Hell, they have a leader who does not have the common sense to get a shave and a haircut when he really needs it. The twit does not have the smarts to recuse himself in cabinet when discussing giving money to an organization paying his mother hundreds of thousands of dollars.

This guy puts selfies ahead of easy rules to follow. He does not seem to understand that Canadians so not need his choice of finance minister, his elitism, his self indulgence or his cockiness.

These are serious times in Canada and around the world. The public has awaited his cuckoo clock appearances from Rideau Cottage but often the plans that were announced have needed more thought and long-term consideration. Those briefings at the cottage could have been better served by a media secretary.

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Copyright 2020 © Peter Lowry

Complaints, comments, criticisms and compliments can be sent to  peter@lowry.me

Finance Minister Morneau has to go.

Saturday, July 18th, 2020

(Before warming to today’s topic, I would like to thank the readers who sent their comments on yesterday’s topic. I thought at least five per cent of Canadians could name our last five prime ministers. I now think it might be only two per cent who can name Kim Campbell, Jean Chrétien, Paul Martin, Stephen Harper and Justin Trudeau—without checking with Google.)

 

But today, we are trying to make the case for prime minister Justin Trudeau to fire his finance minister. Bill Morneau does not seem to realize that, as finance minister, he is in the position of Caesar’s wife. A finance minister is not only required to be above suspicion but an error in judgement cannot be tolerated.

Nor can the credibility of a finance minister be salvaged with an apology. He can hardly forget that one of his daughters works for the We Charity. His other daughter got Craig Kielburger co-founder of the charity to say something nice about her book. The ages of your children hardly matter, you never stop worrying about them or wanting to be proud of them.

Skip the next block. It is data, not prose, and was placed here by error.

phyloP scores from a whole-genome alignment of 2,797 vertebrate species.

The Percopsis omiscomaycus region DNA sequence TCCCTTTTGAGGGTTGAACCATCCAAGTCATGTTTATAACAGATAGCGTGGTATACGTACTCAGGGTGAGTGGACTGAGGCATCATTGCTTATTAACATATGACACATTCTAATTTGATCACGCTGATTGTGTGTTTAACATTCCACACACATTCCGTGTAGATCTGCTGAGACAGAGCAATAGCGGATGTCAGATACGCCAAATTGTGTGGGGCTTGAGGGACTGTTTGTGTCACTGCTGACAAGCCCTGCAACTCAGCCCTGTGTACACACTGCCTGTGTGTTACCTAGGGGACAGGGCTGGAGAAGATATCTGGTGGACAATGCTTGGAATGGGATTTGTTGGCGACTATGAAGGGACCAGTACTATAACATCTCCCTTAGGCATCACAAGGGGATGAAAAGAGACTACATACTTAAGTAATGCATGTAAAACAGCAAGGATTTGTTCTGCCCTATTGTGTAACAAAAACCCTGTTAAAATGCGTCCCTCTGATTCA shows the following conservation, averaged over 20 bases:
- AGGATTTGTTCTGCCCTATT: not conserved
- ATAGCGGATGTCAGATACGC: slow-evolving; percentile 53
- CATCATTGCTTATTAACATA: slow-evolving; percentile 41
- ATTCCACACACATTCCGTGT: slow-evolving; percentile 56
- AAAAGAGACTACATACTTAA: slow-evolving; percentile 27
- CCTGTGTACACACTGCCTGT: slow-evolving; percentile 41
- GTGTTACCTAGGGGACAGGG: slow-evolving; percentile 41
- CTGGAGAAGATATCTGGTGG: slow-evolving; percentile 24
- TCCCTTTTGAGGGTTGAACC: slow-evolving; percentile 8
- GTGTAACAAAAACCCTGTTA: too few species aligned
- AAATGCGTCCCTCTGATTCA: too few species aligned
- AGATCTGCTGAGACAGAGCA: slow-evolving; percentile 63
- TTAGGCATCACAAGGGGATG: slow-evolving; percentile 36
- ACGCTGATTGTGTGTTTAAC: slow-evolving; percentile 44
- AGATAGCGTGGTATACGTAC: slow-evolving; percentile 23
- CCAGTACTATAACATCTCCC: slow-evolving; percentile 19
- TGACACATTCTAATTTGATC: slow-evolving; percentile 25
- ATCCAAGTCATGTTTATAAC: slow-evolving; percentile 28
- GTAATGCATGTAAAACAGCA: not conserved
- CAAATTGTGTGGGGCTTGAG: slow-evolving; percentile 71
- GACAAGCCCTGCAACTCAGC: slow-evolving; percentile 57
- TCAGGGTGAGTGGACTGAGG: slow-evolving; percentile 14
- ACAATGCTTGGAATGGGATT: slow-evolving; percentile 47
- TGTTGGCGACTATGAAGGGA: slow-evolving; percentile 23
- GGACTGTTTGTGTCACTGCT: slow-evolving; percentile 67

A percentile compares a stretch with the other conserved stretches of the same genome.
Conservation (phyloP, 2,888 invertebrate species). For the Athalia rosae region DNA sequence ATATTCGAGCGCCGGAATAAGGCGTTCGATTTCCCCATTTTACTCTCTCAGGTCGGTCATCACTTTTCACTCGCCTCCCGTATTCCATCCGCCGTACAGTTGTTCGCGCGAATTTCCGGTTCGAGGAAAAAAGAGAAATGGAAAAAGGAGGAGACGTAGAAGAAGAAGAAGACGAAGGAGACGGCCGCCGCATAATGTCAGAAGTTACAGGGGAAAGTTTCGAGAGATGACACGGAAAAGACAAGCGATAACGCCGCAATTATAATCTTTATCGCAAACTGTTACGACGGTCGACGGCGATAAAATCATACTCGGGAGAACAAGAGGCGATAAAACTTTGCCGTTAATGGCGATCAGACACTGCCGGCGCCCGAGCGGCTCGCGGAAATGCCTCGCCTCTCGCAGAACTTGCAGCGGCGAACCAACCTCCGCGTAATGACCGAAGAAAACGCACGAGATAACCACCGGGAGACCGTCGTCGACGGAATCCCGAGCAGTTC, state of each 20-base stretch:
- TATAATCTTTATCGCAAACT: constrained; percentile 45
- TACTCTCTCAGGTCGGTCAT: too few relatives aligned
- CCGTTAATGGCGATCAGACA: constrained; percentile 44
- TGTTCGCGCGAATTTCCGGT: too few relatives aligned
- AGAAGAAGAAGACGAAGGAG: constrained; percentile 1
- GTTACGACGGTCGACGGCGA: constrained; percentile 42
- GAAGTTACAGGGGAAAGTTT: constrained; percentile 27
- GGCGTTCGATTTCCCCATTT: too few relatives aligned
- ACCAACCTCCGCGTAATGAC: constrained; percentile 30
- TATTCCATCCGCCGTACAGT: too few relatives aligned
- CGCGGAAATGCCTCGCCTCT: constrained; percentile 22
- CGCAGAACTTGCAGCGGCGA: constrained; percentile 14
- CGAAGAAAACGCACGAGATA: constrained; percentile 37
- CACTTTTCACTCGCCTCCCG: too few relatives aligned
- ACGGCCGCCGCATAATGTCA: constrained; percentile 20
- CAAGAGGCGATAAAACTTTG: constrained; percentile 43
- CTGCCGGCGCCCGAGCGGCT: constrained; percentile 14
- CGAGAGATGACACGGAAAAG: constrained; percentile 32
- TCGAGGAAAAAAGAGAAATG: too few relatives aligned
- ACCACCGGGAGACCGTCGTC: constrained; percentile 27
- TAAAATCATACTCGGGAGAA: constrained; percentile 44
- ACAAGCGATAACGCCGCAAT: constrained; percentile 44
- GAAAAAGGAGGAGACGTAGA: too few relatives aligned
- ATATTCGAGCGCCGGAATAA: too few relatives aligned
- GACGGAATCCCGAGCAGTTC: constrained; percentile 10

But this was a conflict of interest that Morneau took into cabinet and did not recuse himself. How can Canadians ever trust him again? Finance is a game without mulligans.

This does not apply to the prime minister. Justin Trudeau has had more ‘gotcha’s’ than the previous four prime ministers. Between the visit to the Aga Khan, the embarrassing boondoggle in India, the blackface in Vancouver, the SNC Lavalin affair and his mother’s retirement fund from the We Charity, Justin is teetering on the knife edge. While he gets us through the pandemic, that decision remains with the voters.

If any other political party had a half-respectable leader that the voters could get behind, Justin Trudeau and his apologies might be history.

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Copyright 2020 © Peter Lowry

Complaints, comments, criticisms and compliments can be sent to  peter@lowry.me

Leadership and legacies.

Friday, July 17th, 2020

This was prodded by a reader. He asked me to search my mind for leaders of Canada’s federal parties and determine what I would consider their legacy to the country.

It was a somewhat disappointing search. While hardly a recent leader, I started with Sir John A. Macdonald. It is a rare person who can believe in a country and then make it happen. Sir John was hardly perfect and he left many problems for future generations. He gave our country a kick start.

The legacy of Sir Wilfrid Laurier is the essential difference between Canada and the United States. Sir Wilfrid was a thinker and he gave us the basis of the liberalism of Canada. He also established Canada as a country in its own right and the working relationship between Quebec and the rest of the country.